It is easy to forget that we are at the beginning of the internet age.  It doesn't feel like it to us, immersed as we are within it so that what happened two weeks ago feels like it happened six months ago.  But it is still an infant.  And it's delightful, and it's enriching our lives, and it's what we have desired.  But we are its 7 billion-strong parents, and it's a colicky infant.  It's affecting our lives so that when we go out on a picnic to the park without the baby, we feel sorta exposed talking to each other, and we're jagged with distraction about what the baby's doing.  Communicating with each other without this thing between us all feels so fucking raw and uncontrollable.  And the trees in the park are getting some weird disease and the grass is asking us to take off our shoes and stick our feet in but it's weird and we don't.  The park and the experience will feel more real once it's controllable and in the past and we have upload it to Flickr.

It's funny, you know - all these years with chronic illness have made me feel so on the fringes of the world that it took me a while to realise that you're all out there on the fringes as well.  With or without without chronic illness.  Yearning for the sea



  1. Bright is the ring of words, when they're from the heart. Sorry, but I can't find anything to argue with here:)

  2. Yes indeed to all this. (I should tell you that I felt sorry for the poor man getting stoned so often and all the bruises he must have. Too much bible-reading...)
    There's an animated video doing the rounds on social media from upworthy or somesuch about this topic too, ironically perhaps.
    The other day I was reading about schizoid personality, as you do, and decided I'm probably that end of normal, which I'm ok with (which is typical of the type, as it happens). I think personality type matters a lot when it comes to connection and solitude and loneliness. I thank God I'm not a blinding extravert, otherwise I'd have fallen to bits (more) ages ago.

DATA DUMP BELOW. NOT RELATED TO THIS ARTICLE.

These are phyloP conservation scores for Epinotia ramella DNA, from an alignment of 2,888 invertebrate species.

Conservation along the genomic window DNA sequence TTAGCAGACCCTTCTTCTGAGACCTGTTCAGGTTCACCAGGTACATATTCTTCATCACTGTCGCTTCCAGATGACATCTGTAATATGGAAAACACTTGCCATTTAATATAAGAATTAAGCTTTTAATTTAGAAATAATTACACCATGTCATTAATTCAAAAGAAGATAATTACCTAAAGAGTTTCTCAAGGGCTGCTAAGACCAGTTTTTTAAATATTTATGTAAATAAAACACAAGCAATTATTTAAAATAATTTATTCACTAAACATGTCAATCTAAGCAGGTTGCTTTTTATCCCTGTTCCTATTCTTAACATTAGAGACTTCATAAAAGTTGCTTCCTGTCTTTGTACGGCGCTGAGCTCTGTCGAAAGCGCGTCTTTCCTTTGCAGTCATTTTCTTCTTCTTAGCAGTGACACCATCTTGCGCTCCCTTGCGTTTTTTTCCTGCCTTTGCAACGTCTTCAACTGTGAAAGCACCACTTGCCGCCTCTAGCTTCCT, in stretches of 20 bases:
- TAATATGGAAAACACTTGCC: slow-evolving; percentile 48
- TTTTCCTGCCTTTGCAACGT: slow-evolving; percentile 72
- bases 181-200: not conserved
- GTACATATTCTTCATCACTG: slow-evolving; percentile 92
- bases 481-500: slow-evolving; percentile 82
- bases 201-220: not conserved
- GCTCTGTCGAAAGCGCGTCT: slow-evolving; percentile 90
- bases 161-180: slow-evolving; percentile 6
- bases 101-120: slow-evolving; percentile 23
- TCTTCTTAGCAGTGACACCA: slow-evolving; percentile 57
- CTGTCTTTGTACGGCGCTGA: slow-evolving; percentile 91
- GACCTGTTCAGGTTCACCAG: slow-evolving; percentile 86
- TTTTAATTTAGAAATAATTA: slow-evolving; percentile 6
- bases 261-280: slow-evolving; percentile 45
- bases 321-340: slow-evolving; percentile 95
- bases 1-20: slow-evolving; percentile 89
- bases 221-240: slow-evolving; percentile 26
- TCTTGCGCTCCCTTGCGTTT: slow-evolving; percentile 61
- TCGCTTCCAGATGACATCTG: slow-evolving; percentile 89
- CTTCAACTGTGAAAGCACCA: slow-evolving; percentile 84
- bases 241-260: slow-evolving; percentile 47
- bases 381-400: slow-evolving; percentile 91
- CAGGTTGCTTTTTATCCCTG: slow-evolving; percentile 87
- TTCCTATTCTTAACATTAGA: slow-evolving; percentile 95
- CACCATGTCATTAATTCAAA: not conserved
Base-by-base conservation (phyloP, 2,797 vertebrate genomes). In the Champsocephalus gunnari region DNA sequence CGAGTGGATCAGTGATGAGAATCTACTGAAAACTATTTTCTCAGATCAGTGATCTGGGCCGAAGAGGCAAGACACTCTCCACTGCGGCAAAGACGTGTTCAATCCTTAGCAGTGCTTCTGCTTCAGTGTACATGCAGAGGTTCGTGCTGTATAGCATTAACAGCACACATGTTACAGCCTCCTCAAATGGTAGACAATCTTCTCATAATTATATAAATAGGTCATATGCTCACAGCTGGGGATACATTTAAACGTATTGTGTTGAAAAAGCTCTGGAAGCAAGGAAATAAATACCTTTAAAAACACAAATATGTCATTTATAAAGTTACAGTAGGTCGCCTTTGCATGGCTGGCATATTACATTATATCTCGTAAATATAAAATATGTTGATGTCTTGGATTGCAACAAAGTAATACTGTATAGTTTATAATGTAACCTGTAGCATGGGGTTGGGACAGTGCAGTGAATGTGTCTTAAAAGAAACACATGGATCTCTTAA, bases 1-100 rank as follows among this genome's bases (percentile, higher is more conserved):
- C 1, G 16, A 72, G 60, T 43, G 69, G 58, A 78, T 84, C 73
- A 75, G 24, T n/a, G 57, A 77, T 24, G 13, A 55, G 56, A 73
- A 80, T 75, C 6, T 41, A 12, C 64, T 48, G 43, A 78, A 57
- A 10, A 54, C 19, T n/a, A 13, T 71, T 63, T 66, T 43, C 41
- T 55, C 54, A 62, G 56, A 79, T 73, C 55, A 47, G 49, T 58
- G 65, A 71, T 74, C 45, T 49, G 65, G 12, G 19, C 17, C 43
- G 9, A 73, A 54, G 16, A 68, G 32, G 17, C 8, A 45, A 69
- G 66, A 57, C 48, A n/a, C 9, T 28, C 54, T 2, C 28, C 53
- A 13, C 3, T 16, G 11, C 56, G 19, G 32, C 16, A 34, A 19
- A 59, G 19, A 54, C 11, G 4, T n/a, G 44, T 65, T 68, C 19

1. Haha, you're a crack-up, EL :)

      Ooh, do you have the link to the vid, by any chance?

      Oh, how nice that there's someone else on my blogroll up that end of normal! That makes me like you even more :) That whole intravert/extravert area is continually fascinating, is it not? I sometimes wonder about those people who are so extraverted that they're terrified of spending a moment alone and I sorta feel sorry for them. But still, there's probably a line somewhere where you can have TOO MUCH solitude. I like the thought of breaking up long bouts of it with painting get-togethers like you have with your friend. That's such a cool way of making space to do that stuff, which it's so easy NOT to do because our culture (and somewhere on our insides) is quite insistent on it being frivolous and a waste of time etc etc

  3. Here you go.

  4. You should study sociology. You'd have a blast with it.

    I don't know. I think there's a different kind of intimacy online. I think it's not either/or but both/and. Yes, we need tangible relationships, but it also enriches my life to know the people I've met online. There are only a few I have any regular in-depth contact with, but those are the meaningful ones.

    But, I agree that it's not healthy to skew too much to the online version of relationships. I've seen that get out of hand with people.


Newer Older